2010 Census Reapportionment: As has been the case since 1964, Nebraska will remain at 5 electoral votes through the 2020 presidential election.
Nebraska entered the Union in March 1867, 13 years after it became a territory under the Kansas-Nebraska Act, and the first state admitted after the end of the Civil War. The state is strongly Republican in presidential elections – it last voted Democratic in 1964. However, it is one of only two states (Maine being the other) to not use the all-or-nothing approach to awarding electoral votes. The winner of the popular vote gets two electoral votes, while one is assigned to the winner of each of the state’s three congressional districts. This approach was established beginning with the 1992 election. In 2008, while John McCain easily won the state by 15%, Barack Obama won the 2nd Congressional District (Omaha area) by a little over 3,000 votes (1.2%) to win that District's electoral vote. That split did not recur in 2012 as Mitt Romney won the state over Obama by 22%, with a 7% margin in the 2nd Congressional District. Nebraska’s primarily rural population has not grown as quickly as other parts of the country, leading to declining electoral influence – from a peak of eight electoral votes before the Great Depression to its current total of five.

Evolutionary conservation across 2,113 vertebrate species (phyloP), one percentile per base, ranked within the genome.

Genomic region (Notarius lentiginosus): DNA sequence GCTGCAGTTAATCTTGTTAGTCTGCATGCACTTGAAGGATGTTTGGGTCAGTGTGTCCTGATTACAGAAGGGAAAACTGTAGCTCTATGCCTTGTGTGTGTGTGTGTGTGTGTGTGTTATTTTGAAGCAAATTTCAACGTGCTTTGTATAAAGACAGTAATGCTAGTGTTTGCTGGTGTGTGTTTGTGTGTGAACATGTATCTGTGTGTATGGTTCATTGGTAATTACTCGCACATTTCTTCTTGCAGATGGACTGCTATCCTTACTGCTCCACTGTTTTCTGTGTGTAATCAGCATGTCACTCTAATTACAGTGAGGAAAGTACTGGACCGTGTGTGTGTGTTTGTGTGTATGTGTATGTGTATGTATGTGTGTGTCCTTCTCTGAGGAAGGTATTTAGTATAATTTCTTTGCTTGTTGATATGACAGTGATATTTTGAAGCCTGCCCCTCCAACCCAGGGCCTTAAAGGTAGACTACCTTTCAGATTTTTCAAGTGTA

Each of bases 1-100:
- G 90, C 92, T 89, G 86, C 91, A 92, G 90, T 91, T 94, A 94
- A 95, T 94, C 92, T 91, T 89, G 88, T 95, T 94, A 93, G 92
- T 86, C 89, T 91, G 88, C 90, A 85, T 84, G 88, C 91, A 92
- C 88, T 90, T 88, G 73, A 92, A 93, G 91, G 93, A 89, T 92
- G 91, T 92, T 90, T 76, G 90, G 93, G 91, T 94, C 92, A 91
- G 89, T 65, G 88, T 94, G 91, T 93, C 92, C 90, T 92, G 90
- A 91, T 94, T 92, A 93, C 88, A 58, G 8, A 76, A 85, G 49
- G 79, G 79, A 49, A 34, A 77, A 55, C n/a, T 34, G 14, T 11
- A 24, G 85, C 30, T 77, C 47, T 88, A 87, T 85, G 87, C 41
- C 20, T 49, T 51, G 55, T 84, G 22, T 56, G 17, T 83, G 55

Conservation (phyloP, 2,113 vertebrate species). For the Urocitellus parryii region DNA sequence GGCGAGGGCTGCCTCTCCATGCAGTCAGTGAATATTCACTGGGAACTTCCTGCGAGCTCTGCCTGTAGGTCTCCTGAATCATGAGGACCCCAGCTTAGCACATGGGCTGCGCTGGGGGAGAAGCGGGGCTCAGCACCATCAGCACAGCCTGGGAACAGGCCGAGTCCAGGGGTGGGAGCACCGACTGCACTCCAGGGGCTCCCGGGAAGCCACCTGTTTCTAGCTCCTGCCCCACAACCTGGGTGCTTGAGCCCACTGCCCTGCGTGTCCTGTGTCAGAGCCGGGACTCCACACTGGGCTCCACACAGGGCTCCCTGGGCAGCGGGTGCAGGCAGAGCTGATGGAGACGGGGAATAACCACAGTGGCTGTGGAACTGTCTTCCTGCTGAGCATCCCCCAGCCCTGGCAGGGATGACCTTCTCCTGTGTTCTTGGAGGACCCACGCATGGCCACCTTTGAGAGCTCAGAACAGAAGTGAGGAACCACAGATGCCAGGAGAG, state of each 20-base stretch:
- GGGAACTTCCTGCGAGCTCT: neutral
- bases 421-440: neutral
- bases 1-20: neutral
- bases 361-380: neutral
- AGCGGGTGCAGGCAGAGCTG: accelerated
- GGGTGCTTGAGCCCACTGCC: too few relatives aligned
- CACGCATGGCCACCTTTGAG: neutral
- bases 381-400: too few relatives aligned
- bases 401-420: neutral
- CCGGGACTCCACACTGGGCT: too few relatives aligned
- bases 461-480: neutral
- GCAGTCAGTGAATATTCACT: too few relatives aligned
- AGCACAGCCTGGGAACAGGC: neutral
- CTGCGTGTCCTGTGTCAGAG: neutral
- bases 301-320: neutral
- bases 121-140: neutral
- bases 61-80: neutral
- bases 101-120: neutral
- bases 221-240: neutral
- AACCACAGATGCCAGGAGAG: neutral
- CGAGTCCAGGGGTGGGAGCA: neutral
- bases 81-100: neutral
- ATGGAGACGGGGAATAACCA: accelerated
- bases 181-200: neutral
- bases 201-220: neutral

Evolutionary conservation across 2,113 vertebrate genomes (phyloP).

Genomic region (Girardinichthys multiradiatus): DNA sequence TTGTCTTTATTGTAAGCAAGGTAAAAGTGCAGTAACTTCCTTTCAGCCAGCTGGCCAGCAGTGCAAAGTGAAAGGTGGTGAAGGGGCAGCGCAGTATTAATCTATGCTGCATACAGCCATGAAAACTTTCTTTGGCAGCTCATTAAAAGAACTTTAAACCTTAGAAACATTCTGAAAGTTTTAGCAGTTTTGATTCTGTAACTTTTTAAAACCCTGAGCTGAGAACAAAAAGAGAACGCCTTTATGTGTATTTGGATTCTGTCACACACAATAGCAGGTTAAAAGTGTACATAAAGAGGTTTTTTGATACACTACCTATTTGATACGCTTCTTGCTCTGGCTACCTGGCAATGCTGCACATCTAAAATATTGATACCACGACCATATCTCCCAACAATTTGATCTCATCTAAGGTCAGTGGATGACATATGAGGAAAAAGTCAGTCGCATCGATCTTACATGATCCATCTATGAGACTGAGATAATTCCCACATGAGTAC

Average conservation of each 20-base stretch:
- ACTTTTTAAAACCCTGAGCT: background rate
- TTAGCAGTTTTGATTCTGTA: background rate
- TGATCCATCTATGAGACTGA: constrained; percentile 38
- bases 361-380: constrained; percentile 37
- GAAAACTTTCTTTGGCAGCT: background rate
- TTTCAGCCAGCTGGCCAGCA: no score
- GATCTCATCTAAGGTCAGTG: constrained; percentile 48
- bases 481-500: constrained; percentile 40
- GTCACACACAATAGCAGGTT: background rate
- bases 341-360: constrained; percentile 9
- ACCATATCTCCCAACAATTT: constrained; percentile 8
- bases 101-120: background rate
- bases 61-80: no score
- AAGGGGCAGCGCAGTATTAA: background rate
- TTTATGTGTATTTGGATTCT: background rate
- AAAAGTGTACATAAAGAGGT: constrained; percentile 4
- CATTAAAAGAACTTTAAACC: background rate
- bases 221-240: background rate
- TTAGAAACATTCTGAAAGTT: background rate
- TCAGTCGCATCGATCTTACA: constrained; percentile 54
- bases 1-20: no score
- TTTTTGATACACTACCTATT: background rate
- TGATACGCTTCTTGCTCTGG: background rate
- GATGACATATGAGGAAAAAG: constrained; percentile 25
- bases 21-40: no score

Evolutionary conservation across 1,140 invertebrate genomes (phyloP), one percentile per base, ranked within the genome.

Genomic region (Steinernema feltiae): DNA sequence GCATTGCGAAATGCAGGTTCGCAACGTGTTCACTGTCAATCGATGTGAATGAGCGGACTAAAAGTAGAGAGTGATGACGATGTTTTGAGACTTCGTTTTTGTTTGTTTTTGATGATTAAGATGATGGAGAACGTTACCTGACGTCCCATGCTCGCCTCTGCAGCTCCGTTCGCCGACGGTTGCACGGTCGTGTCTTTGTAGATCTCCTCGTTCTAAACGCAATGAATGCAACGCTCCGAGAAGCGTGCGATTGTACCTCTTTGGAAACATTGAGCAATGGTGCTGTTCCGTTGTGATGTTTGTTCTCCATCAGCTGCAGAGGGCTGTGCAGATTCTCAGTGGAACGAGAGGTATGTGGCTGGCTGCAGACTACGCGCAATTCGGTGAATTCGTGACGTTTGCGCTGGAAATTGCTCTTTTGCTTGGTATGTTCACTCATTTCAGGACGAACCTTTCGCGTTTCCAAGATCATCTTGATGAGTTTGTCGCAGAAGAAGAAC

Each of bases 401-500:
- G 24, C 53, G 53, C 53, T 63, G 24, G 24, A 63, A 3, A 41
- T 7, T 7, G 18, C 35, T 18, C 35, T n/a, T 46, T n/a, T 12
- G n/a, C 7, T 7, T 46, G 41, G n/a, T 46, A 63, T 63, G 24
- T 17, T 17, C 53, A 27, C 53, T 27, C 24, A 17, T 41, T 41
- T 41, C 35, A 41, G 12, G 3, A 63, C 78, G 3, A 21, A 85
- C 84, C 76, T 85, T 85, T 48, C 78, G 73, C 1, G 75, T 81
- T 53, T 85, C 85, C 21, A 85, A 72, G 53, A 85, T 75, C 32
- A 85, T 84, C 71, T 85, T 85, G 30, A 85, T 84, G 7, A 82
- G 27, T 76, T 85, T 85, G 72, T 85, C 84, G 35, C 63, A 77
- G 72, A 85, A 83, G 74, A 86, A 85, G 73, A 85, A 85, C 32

Colored bars represent the winning candidate’s party. For parties other than Democratic or Republican, yellow is used. 2016 is colored green until after the election.
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